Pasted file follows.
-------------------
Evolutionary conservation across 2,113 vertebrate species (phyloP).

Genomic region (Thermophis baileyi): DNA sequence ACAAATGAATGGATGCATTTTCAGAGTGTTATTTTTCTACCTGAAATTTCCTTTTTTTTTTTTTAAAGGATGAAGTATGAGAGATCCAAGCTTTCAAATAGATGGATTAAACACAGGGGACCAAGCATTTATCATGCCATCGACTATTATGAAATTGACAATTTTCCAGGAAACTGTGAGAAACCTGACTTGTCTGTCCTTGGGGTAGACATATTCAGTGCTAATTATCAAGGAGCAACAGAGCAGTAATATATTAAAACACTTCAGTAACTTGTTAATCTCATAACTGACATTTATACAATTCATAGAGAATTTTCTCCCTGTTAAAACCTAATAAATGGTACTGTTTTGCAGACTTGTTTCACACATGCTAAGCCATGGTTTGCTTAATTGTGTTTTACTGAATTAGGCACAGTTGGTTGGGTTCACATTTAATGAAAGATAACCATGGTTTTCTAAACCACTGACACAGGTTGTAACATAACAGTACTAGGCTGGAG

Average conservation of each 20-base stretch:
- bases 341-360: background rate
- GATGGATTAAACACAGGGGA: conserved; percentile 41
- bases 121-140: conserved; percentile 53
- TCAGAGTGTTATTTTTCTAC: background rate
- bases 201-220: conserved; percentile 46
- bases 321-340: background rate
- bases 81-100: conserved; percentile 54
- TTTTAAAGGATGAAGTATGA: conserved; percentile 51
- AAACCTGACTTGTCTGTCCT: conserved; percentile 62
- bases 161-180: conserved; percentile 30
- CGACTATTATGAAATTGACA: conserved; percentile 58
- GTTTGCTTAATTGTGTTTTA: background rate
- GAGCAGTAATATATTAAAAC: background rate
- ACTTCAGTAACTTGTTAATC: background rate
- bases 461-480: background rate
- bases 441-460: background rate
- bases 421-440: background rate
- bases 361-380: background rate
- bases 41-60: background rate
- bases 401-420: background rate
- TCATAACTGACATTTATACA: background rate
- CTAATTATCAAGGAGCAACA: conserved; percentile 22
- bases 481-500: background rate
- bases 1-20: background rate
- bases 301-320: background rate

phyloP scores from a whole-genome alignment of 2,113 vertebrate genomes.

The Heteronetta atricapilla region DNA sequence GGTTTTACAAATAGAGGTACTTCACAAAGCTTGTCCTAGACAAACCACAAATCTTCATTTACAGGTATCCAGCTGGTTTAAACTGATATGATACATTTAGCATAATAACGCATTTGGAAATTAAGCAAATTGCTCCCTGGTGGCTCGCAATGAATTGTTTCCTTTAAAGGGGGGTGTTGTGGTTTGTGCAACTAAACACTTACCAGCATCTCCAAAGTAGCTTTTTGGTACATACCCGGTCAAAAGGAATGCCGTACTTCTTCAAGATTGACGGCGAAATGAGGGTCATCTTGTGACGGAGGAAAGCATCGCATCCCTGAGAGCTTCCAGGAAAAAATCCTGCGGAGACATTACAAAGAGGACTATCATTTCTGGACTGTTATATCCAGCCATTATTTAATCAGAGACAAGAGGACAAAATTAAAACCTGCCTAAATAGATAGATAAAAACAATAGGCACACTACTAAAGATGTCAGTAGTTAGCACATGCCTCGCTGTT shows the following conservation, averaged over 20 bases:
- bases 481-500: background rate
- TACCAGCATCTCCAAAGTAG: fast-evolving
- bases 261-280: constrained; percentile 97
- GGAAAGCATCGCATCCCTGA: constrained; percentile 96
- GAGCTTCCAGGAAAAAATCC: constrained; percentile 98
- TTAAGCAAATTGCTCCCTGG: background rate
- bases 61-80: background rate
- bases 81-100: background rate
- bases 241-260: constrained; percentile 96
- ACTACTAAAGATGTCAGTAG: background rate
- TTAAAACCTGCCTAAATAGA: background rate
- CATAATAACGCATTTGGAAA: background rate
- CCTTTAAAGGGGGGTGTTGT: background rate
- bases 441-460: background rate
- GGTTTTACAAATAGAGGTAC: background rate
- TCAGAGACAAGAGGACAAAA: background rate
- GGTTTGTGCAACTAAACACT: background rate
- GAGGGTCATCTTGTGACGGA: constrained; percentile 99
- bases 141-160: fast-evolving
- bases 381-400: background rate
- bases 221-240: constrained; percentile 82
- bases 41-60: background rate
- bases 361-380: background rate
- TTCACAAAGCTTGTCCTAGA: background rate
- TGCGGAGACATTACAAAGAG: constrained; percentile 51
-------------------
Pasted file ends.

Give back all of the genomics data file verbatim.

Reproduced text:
Evolutionary conservation across 2,113 vertebrate species (phyloP).

Genomic region (Thermophis baileyi): DNA sequence ACAAATGAATGGATGCATTTTCAGAGTGTTATTTTTCTACCTGAAATTTCCTTTTTTTTTTTTTAAAGGATGAAGTATGAGAGATCCAAGCTTTCAAATAGATGGATTAAACACAGGGGACCAAGCATTTATCATGCCATCGACTATTATGAAATTGACAATTTTCCAGGAAACTGTGAGAAACCTGACTTGTCTGTCCTTGGGGTAGACATATTCAGTGCTAATTATCAAGGAGCAACAGAGCAGTAATATATTAAAACACTTCAGTAACTTGTTAATCTCATAACTGACATTTATACAATTCATAGAGAATTTTCTCCCTGTTAAAACCTAATAAATGGTACTGTTTTGCAGACTTGTTTCACACATGCTAAGCCATGGTTTGCTTAATTGTGTTTTACTGAATTAGGCACAGTTGGTTGGGTTCACATTTAATGAAAGATAACCATGGTTTTCTAAACCACTGACACAGGTTGTAACATAACAGTACTAGGCTGGAG

Average conservation of each 20-base stretch:
- bases 341-360: background rate
- GATGGATTAAACACAGGGGA: conserved; percentile 41
- bases 121-140: conserved; percentile 53
- TCAGAGTGTTATTTTTCTAC: background rate
- bases 201-220: conserved; percentile 46
- bases 321-340: background rate
- bases 81-100: conserved; percentile 54
- TTTTAAAGGATGAAGTATGA: conserved; percentile 51
- AAACCTGACTTGTCTGTCCT: conserved; percentile 62
- bases 161-180: conserved; percentile 30
- CGACTATTATGAAATTGACA: conserved; percentile 58
- GTTTGCTTAATTGTGTTTTA: background rate
- GAGCAGTAATATATTAAAAC: background rate
- ACTTCAGTAACTTGTTAATC: background rate
- bases 461-480: background rate
- bases 441-460: background rate
- bases 421-440: background rate
- bases 361-380: background rate
- bases 41-60: background rate
- bases 401-420: background rate
- TCATAACTGACATTTATACA: background rate
- CTAATTATCAAGGAGCAACA: conserved; percentile 22
- bases 481-500: background rate
- bases 1-20: background rate
- bases 301-320: background rate

phyloP scores from a whole-genome alignment of 2,113 vertebrate genomes.

The Heteronetta atricapilla region DNA sequence GGTTTTACAAATAGAGGTACTTCACAAAGCTTGTCCTAGACAAACCACAAATCTTCATTTACAGGTATCCAGCTGGTTTAAACTGATATGATACATTTAGCATAATAACGCATTTGGAAATTAAGCAAATTGCTCCCTGGTGGCTCGCAATGAATTGTTTCCTTTAAAGGGGGGTGTTGTGGTTTGTGCAACTAAACACTTACCAGCATCTCCAAAGTAGCTTTTTGGTACATACCCGGTCAAAAGGAATGCCGTACTTCTTCAAGATTGACGGCGAAATGAGGGTCATCTTGTGACGGAGGAAAGCATCGCATCCCTGAGAGCTTCCAGGAAAAAATCCTGCGGAGACATTACAAAGAGGACTATCATTTCTGGACTGTTATATCCAGCCATTATTTAATCAGAGACAAGAGGACAAAATTAAAACCTGCCTAAATAGATAGATAAAAACAATAGGCACACTACTAAAGATGTCAGTAGTTAGCACATGCCTCGCTGTT shows the following conservation, averaged over 20 bases:
- bases 481-500: background rate
- TACCAGCATCTCCAAAGTAG: fast-evolving
- bases 261-280: constrained; percentile 97
- GGAAAGCATCGCATCCCTGA: constrained; percentile 96
- GAGCTTCCAGGAAAAAATCC: constrained; percentile 98
- TTAAGCAAATTGCTCCCTGG: background rate
- bases 61-80: background rate
- bases 81-100: background rate
- bases 241-260: constrained; percentile 96
- ACTACTAAAGATGTCAGTAG: background rate
- TTAAAACCTGCCTAAATAGA: background rate
- CATAATAACGCATTTGGAAA: background rate
- CCTTTAAAGGGGGGTGTTGT: background rate
- bases 441-460: background rate
- GGTTTTACAAATAGAGGTAC: background rate
- TCAGAGACAAGAGGACAAAA: background rate
- GGTTTGTGCAACTAAACACT: background rate
- GAGGGTCATCTTGTGACGGA: constrained; percentile 99
- bases 141-160: fast-evolving
- bases 381-400: background rate
- bases 221-240: constrained; percentile 82
- bases 41-60: background rate
- bases 361-380: background rate
- TTCACAAAGCTTGTCCTAGA: background rate
- TGCGGAGACATTACAAAGAG: constrained; percentile 51